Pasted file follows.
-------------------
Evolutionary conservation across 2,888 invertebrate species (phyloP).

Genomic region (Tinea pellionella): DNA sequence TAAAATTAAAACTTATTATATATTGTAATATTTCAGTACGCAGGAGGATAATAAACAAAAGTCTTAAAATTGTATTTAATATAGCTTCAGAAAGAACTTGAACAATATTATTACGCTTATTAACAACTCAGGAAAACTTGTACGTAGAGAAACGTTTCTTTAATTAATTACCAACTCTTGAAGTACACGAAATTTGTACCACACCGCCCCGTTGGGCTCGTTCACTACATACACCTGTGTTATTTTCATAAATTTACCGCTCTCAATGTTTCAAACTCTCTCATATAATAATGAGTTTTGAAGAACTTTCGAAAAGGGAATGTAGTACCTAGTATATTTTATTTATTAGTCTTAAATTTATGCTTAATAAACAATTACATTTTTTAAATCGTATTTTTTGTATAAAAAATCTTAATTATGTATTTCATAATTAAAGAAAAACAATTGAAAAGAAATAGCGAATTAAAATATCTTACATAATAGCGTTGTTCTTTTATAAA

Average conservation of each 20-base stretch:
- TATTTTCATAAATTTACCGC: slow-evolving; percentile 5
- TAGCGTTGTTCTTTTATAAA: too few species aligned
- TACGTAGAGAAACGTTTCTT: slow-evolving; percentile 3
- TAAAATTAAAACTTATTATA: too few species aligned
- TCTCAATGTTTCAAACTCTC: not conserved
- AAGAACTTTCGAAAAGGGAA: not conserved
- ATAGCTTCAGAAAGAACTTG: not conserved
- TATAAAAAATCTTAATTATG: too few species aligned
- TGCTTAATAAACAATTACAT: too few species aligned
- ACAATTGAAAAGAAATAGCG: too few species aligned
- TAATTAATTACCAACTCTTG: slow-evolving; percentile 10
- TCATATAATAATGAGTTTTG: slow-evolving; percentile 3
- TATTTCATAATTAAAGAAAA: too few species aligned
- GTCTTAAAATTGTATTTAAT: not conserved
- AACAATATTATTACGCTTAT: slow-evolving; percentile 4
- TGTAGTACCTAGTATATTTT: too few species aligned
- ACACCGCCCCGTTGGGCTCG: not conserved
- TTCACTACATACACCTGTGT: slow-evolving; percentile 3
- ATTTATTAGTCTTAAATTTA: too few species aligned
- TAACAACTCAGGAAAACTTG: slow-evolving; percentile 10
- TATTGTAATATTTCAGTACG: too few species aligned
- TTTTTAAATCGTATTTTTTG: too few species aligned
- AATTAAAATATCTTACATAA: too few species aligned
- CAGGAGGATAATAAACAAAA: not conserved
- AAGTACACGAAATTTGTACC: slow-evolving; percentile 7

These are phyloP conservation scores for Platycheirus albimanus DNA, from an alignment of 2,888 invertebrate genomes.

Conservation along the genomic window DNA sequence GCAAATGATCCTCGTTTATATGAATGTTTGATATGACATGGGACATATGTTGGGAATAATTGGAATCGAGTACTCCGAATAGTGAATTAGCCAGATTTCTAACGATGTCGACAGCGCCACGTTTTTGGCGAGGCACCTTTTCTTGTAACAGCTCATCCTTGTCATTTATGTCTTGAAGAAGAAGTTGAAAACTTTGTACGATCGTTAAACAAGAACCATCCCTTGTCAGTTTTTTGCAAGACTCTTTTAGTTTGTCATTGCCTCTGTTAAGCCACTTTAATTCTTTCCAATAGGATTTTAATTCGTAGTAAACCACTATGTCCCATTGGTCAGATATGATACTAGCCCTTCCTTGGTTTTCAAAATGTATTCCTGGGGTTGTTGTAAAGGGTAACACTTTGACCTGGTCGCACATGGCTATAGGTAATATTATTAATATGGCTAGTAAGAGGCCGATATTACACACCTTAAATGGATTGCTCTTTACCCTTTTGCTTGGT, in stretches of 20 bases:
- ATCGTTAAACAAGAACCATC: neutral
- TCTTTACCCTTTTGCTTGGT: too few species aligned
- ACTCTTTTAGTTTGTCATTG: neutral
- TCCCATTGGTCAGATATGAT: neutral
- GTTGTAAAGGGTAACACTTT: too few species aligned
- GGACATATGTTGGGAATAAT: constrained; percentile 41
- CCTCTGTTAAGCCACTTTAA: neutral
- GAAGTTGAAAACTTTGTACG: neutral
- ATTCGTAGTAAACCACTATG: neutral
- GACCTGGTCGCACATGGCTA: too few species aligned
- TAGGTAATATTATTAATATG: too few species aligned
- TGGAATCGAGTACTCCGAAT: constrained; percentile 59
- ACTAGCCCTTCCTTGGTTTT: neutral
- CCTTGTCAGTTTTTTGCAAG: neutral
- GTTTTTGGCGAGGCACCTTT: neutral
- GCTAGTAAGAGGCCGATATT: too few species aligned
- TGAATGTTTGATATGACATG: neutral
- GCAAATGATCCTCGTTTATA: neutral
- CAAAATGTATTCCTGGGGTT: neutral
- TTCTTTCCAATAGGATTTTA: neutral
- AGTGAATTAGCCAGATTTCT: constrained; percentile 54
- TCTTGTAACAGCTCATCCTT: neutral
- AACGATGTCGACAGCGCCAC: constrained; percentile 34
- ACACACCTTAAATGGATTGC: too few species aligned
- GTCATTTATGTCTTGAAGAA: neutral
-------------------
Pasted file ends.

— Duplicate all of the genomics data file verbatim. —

Evolutionary conservation across 2,888 invertebrate species (phyloP).

Genomic region (Tinea pellionella): DNA sequence TAAAATTAAAACTTATTATATATTGTAATATTTCAGTACGCAGGAGGATAATAAACAAAAGTCTTAAAATTGTATTTAATATAGCTTCAGAAAGAACTTGAACAATATTATTACGCTTATTAACAACTCAGGAAAACTTGTACGTAGAGAAACGTTTCTTTAATTAATTACCAACTCTTGAAGTACACGAAATTTGTACCACACCGCCCCGTTGGGCTCGTTCACTACATACACCTGTGTTATTTTCATAAATTTACCGCTCTCAATGTTTCAAACTCTCTCATATAATAATGAGTTTTGAAGAACTTTCGAAAAGGGAATGTAGTACCTAGTATATTTTATTTATTAGTCTTAAATTTATGCTTAATAAACAATTACATTTTTTAAATCGTATTTTTTGTATAAAAAATCTTAATTATGTATTTCATAATTAAAGAAAAACAATTGAAAAGAAATAGCGAATTAAAATATCTTACATAATAGCGTTGTTCTTTTATAAA

Average conservation of each 20-base stretch:
- TATTTTCATAAATTTACCGC: slow-evolving; percentile 5
- TAGCGTTGTTCTTTTATAAA: too few species aligned
- TACGTAGAGAAACGTTTCTT: slow-evolving; percentile 3
- TAAAATTAAAACTTATTATA: too few species aligned
- TCTCAATGTTTCAAACTCTC: not conserved
- AAGAACTTTCGAAAAGGGAA: not conserved
- ATAGCTTCAGAAAGAACTTG: not conserved
- TATAAAAAATCTTAATTATG: too few species aligned
- TGCTTAATAAACAATTACAT: too few species aligned
- ACAATTGAAAAGAAATAGCG: too few species aligned
- TAATTAATTACCAACTCTTG: slow-evolving; percentile 10
- TCATATAATAATGAGTTTTG: slow-evolving; percentile 3
- TATTTCATAATTAAAGAAAA: too few species aligned
- GTCTTAAAATTGTATTTAAT: not conserved
- AACAATATTATTACGCTTAT: slow-evolving; percentile 4
- TGTAGTACCTAGTATATTTT: too few species aligned
- ACACCGCCCCGTTGGGCTCG: not conserved
- TTCACTACATACACCTGTGT: slow-evolving; percentile 3
- ATTTATTAGTCTTAAATTTA: too few species aligned
- TAACAACTCAGGAAAACTTG: slow-evolving; percentile 10
- TATTGTAATATTTCAGTACG: too few species aligned
- TTTTTAAATCGTATTTTTTG: too few species aligned
- AATTAAAATATCTTACATAA: too few species aligned
- CAGGAGGATAATAAACAAAA: not conserved
- AAGTACACGAAATTTGTACC: slow-evolving; percentile 7

These are phyloP conservation scores for Platycheirus albimanus DNA, from an alignment of 2,888 invertebrate genomes.

Conservation along the genomic window DNA sequence GCAAATGATCCTCGTTTATATGAATGTTTGATATGACATGGGACATATGTTGGGAATAATTGGAATCGAGTACTCCGAATAGTGAATTAGCCAGATTTCTAACGATGTCGACAGCGCCACGTTTTTGGCGAGGCACCTTTTCTTGTAACAGCTCATCCTTGTCATTTATGTCTTGAAGAAGAAGTTGAAAACTTTGTACGATCGTTAAACAAGAACCATCCCTTGTCAGTTTTTTGCAAGACTCTTTTAGTTTGTCATTGCCTCTGTTAAGCCACTTTAATTCTTTCCAATAGGATTTTAATTCGTAGTAAACCACTATGTCCCATTGGTCAGATATGATACTAGCCCTTCCTTGGTTTTCAAAATGTATTCCTGGGGTTGTTGTAAAGGGTAACACTTTGACCTGGTCGCACATGGCTATAGGTAATATTATTAATATGGCTAGTAAGAGGCCGATATTACACACCTTAAATGGATTGCTCTTTACCCTTTTGCTTGGT, in stretches of 20 bases:
- ATCGTTAAACAAGAACCATC: neutral
- TCTTTACCCTTTTGCTTGGT: too few species aligned
- ACTCTTTTAGTTTGTCATTG: neutral
- TCCCATTGGTCAGATATGAT: neutral
- GTTGTAAAGGGTAACACTTT: too few species aligned
- GGACATATGTTGGGAATAAT: constrained; percentile 41
- CCTCTGTTAAGCCACTTTAA: neutral
- GAAGTTGAAAACTTTGTACG: neutral
- ATTCGTAGTAAACCACTATG: neutral
- GACCTGGTCGCACATGGCTA: too few species aligned
- TAGGTAATATTATTAATATG: too few species aligned
- TGGAATCGAGTACTCCGAAT: constrained; percentile 59
- ACTAGCCCTTCCTTGGTTTT: neutral
- CCTTGTCAGTTTTTTGCAAG: neutral
- GTTTTTGGCGAGGCACCTTT: neutral
- GCTAGTAAGAGGCCGATATT: too few species aligned
- TGAATGTTTGATATGACATG: neutral
- GCAAATGATCCTCGTTTATA: neutral
- CAAAATGTATTCCTGGGGTT: neutral
- TTCTTTCCAATAGGATTTTA: neutral
- AGTGAATTAGCCAGATTTCT: constrained; percentile 54
- TCTTGTAACAGCTCATCCTT: neutral
- AACGATGTCGACAGCGCCAC: constrained; percentile 34
- ACACACCTTAAATGGATTGC: too few species aligned
- GTCATTTATGTCTTGAAGAA: neutral